February 22, 2005 by Canadian Underwriter
Insurers have some reason for “cautious optimism” when it comes to silica claims, according to a new report by reinsurance broker Guy Carpenter.
The report, which is a follow-up on a fall, 2004 study, notes two recent developments which auger well for insurers. First, in the case of Gomez v. Humble, Gomez had been awarded US$2 million in damages in county court, arguing he suffered silicosis as a result of silica flint Humble had supplied to his employer, Spincote. But last September, the Texas Supreme Court found a silica supplier’s duty to warn of the product’s dangers was dependent on whether the supplier could effectively reach its customers’ employees, and since this evidence was not provided, a new trial has been ordered in the case. While this does not represent a victory for the so-called “sophisticated user” defense, it was not a defeat either, leaving the door open for such a defense to be pursued in future cases. “The Court also made it clear that an objective standard (the knowledge of the industry) rather than a subjective standard (Mr. Gomez’ knowledge) applies,” Guy Carpenter notes.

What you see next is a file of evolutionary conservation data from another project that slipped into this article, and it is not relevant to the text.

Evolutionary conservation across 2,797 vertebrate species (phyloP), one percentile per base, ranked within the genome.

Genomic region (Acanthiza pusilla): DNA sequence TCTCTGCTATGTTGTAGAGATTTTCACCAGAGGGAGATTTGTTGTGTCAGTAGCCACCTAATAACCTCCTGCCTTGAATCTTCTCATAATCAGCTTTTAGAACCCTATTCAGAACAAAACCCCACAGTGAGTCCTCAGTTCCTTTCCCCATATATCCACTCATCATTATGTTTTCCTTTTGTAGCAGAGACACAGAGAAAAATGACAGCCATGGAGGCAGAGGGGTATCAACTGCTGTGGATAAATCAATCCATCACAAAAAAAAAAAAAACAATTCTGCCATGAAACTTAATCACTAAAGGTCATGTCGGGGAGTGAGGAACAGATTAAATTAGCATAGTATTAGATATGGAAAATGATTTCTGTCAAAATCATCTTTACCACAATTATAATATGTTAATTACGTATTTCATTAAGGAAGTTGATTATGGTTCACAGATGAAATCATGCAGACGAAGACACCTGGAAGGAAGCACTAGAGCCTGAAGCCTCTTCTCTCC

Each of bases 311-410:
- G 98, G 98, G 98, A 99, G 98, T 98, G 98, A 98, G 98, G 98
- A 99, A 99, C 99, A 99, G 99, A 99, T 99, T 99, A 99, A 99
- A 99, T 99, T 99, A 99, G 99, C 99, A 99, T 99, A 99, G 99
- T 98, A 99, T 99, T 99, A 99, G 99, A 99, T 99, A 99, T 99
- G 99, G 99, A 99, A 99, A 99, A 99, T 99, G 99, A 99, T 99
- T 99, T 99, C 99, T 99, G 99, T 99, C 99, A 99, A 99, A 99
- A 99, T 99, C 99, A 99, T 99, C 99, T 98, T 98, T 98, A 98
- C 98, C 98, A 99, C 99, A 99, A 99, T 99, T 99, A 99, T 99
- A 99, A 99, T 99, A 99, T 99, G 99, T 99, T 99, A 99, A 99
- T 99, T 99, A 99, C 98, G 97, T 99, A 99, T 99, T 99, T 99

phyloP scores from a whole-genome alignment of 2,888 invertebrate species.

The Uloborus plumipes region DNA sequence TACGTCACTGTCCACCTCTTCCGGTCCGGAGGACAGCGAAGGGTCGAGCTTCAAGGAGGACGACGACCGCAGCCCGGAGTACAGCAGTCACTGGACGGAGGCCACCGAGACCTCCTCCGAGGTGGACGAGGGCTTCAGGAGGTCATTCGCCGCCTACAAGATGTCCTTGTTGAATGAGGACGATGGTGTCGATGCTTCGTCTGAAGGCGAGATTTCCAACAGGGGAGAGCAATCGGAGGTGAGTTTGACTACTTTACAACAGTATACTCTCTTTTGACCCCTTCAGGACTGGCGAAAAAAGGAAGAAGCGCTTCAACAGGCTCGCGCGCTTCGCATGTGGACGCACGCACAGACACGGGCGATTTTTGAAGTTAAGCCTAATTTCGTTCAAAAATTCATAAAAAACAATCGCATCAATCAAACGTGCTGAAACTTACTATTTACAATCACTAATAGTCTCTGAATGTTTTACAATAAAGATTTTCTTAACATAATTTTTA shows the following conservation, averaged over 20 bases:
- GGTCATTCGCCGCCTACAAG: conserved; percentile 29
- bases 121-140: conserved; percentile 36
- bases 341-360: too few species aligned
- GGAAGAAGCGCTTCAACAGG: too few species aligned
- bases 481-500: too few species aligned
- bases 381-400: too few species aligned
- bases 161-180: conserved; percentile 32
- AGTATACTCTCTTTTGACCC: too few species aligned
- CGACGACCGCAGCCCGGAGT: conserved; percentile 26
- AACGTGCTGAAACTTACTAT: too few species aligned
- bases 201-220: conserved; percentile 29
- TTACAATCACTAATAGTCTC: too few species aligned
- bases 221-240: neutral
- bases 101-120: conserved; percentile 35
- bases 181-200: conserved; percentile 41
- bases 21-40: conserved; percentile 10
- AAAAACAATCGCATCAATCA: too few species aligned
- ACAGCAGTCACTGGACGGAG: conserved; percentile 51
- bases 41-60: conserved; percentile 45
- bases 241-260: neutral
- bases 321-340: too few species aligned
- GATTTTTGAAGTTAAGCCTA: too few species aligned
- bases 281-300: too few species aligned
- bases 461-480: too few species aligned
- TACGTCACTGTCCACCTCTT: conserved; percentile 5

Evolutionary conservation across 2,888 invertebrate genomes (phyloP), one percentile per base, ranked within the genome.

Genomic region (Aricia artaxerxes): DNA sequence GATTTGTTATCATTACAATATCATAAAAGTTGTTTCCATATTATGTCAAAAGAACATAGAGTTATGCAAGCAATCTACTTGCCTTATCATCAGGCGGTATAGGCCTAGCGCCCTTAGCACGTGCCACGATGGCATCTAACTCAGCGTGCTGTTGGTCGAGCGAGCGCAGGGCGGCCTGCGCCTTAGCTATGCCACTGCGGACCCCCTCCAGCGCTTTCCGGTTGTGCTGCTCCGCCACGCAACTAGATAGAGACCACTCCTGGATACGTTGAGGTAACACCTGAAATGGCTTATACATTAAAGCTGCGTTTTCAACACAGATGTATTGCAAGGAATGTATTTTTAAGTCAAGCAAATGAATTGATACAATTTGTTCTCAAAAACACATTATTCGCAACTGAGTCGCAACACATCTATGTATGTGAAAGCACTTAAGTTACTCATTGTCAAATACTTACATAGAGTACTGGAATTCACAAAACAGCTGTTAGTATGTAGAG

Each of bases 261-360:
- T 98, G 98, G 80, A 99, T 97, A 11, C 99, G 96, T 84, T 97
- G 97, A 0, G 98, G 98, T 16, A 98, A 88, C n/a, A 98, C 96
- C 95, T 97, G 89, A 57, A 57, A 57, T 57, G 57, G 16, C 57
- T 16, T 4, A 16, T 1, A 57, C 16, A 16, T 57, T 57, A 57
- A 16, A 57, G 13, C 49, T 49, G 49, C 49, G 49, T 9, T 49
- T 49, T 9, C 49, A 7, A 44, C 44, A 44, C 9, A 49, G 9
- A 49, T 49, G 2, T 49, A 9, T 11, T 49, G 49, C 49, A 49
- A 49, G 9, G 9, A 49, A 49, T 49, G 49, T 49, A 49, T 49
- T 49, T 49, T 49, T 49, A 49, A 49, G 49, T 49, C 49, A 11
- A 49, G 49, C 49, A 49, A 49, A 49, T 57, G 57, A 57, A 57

Also in the Texas Supreme Court, the court’s “multi-district litigation panel” consolidated 71 cases filed in 55 district courts last November. While some of 158 defendants had argued for or against consolidation, the majority remained silent on the issue. Consolidation is viewed as favorable for the defense, as it allows for more experienced jurists making decisions, but whether this will bear out in court remains to be seen.
Guy Carpenter also notes that, unlike asbestos, the number of deaths where silica is an underlying or contributing cause is decreasing. However, there is distressingly little hard information on what the industry’s ultimate exposure to silica could be, the report concludes.